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Why casein is one of the best protein supplements you can take

Why casein is one of the best protein supplements you can take

Posted by Jackson Peos on Sep 09, 2020

Estimated reading time: 9mins

Bulk Nutrients Micellar Casein

If you’re trying to hit your daily protein intake goal and keep falling short, or if you’re looking to maximise muscle recovery and growth; consider a slow release night time protein like casein. This blog goes into the nitty gritty of what casein is and how it can benefit your recovery and overall results.



What is casein and why is it the pre-sleep protein king?

We know pre-sleep protein is important, but does the protein source matter? The two most popular and well researched protein powder sources are casein and whey.

Both of these proteins are derived from milk, yet they differ significantly in their capacity for maximising night-time anabolism. Both whey and casein are still high quality, complete proteins (meaning they contain all the essential amino acids for building new muscle protein) and are digested and absorbed readily.


We know that a high protein diet is effective for seeing improvements in muscle mass and recovering post workout. But did you know that adding in a night time protein shake could deliver even better results?We know that a high protein diet is effective for seeing improvements in muscle mass and recovering post workout. But did you know that adding in a night time protein shake could deliver even better results?


To make whey and casein, special enzymes are added to warmed milk, causing the milk to coagulate and separate into solid and liquid portions. The liquid is the whey (which is washed and dried into powder), while the remaining curds are washed and dried to form casein powder. Now the rates of digestion and absorption is where these two proteins really differ. While whey digests quickly and may be a wise choice post-workout to cause a rapid increase of amino acids in the bloodstream, casein is digested very slowly, gradually releasing amino acids into the bloodstream over many hours. This is why you might notice that casein protein does not digest as well or as fast in your shaker. This is also why casein is a standout choice for a pre-sleep protein, keeping a relatively stable and high level of aminoacidaemia (concentration of amino acids in the blood) while you’re not eating for 6-10 hours.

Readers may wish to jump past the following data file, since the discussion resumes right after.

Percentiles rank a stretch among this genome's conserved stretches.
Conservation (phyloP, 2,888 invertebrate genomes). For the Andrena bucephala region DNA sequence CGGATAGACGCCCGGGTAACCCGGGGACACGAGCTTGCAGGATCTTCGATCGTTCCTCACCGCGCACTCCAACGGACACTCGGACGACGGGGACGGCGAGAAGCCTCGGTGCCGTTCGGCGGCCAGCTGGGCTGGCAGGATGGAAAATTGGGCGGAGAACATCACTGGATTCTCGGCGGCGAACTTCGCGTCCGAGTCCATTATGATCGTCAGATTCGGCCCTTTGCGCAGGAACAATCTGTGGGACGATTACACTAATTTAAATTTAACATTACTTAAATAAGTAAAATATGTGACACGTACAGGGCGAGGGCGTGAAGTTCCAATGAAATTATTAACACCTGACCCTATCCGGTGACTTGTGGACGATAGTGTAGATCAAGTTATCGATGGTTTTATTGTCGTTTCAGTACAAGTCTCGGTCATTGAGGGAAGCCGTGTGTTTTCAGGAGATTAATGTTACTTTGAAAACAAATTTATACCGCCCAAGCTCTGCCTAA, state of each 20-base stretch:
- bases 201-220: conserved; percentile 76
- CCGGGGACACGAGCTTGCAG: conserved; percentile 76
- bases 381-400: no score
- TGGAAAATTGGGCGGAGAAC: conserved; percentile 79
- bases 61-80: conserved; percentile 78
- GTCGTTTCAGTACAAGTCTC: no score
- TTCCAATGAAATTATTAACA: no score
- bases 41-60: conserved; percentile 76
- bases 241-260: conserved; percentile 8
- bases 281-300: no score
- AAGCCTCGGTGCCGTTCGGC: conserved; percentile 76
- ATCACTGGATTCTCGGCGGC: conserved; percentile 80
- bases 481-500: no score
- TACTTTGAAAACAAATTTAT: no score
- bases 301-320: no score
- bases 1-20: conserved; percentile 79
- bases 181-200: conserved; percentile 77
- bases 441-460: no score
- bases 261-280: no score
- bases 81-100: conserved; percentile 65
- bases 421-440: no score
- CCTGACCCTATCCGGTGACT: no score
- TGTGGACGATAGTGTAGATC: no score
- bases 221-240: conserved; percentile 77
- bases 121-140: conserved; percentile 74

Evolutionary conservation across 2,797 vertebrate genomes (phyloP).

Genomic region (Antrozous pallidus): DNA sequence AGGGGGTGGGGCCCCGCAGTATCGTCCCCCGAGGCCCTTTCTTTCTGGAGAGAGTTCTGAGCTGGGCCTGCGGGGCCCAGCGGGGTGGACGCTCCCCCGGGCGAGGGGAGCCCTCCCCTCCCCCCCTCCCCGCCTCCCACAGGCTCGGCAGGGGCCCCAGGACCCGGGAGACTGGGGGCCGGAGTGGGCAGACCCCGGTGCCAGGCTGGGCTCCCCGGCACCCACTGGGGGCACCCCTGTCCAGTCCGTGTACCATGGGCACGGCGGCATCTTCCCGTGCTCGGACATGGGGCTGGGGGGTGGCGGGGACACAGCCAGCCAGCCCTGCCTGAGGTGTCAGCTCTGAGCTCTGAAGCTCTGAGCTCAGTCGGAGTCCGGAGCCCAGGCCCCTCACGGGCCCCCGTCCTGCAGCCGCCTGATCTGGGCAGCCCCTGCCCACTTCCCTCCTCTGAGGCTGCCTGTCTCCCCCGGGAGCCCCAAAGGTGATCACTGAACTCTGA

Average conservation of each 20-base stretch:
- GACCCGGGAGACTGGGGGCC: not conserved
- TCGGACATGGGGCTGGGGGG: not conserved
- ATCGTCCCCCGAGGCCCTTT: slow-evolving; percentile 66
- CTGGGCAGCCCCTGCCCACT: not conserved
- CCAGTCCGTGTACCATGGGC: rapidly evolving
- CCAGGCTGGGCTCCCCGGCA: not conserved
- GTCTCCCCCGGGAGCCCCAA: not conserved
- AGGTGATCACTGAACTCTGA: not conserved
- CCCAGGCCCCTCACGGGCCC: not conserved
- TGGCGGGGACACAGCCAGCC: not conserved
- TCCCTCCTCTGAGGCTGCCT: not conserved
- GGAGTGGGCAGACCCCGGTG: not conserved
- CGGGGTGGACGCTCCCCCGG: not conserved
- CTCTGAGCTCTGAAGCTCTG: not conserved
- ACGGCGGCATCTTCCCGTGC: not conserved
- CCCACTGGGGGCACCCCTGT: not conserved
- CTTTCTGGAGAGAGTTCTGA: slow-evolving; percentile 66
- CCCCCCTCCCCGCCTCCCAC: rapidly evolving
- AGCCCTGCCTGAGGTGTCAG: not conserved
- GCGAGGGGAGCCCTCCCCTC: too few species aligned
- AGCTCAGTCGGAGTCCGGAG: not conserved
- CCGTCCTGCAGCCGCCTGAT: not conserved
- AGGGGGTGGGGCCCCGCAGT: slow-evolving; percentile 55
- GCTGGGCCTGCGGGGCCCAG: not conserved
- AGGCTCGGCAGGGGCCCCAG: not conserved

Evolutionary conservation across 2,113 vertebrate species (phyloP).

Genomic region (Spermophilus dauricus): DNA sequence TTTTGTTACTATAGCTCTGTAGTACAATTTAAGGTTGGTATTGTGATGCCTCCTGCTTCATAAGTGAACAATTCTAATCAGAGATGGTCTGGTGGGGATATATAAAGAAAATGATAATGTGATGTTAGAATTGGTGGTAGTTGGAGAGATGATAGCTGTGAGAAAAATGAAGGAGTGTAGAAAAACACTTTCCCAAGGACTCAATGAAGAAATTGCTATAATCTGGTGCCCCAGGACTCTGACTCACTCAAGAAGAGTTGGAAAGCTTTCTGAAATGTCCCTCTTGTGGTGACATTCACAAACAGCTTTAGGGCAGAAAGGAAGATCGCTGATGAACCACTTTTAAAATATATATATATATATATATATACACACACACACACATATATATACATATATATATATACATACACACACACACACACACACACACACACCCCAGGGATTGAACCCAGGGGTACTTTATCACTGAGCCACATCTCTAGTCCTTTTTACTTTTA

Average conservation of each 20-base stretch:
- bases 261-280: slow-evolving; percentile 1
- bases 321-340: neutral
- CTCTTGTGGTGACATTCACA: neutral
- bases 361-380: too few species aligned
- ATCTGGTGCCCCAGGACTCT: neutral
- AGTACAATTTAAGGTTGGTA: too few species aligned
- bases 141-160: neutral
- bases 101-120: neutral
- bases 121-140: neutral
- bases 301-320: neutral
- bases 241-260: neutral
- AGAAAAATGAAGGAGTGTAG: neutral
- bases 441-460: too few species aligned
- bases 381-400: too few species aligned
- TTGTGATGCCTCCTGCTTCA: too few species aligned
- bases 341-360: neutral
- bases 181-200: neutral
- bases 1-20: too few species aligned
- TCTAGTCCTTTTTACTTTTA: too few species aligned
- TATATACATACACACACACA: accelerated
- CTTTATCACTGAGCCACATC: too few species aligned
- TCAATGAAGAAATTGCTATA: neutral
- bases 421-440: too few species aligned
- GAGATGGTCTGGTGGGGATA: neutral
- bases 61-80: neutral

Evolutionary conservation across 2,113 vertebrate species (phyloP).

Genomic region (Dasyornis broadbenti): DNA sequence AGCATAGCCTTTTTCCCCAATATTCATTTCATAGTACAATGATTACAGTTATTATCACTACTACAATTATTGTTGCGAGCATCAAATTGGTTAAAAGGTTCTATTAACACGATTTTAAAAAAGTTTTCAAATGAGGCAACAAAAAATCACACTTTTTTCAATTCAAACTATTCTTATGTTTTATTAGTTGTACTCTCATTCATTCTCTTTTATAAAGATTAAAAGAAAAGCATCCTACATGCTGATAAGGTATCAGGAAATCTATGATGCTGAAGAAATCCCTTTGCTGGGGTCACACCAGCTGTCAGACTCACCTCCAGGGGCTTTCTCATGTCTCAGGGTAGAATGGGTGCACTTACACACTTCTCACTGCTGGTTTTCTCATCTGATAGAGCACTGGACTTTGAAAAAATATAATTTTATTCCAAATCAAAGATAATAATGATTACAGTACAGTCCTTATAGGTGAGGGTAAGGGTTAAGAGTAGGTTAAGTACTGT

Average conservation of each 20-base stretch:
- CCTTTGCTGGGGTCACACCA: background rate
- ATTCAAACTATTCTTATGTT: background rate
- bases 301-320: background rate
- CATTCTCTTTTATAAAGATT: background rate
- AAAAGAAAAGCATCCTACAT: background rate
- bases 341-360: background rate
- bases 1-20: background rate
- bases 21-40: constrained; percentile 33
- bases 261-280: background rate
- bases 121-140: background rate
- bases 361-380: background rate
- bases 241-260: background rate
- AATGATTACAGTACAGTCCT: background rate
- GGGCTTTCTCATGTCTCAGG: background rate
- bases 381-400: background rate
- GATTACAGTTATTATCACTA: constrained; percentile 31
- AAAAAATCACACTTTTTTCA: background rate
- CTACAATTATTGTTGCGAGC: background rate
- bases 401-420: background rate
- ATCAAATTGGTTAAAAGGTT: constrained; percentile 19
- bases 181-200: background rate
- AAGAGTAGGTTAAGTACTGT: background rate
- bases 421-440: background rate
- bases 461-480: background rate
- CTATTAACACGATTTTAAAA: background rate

To learn more about the difference between whey and casein proteins, check out our blog on fast and slow release proteins.


Pre-sleep casein after evening workouts leads to more muscle mass and strength gains

It is important to note that protein consumed before sleep is digested and absorbed exactly the same time as when we are awake. The muscle still responds to a high concentration of amino acids in the blood during sleep by increasing muscle protein synthesis.

In a previous 12-week study this point was highlighted when a group consuming casein protein before sleep, after an evening weight training workout gained more strength and muscle mass than a group performing only the weight training, without the casein before bed.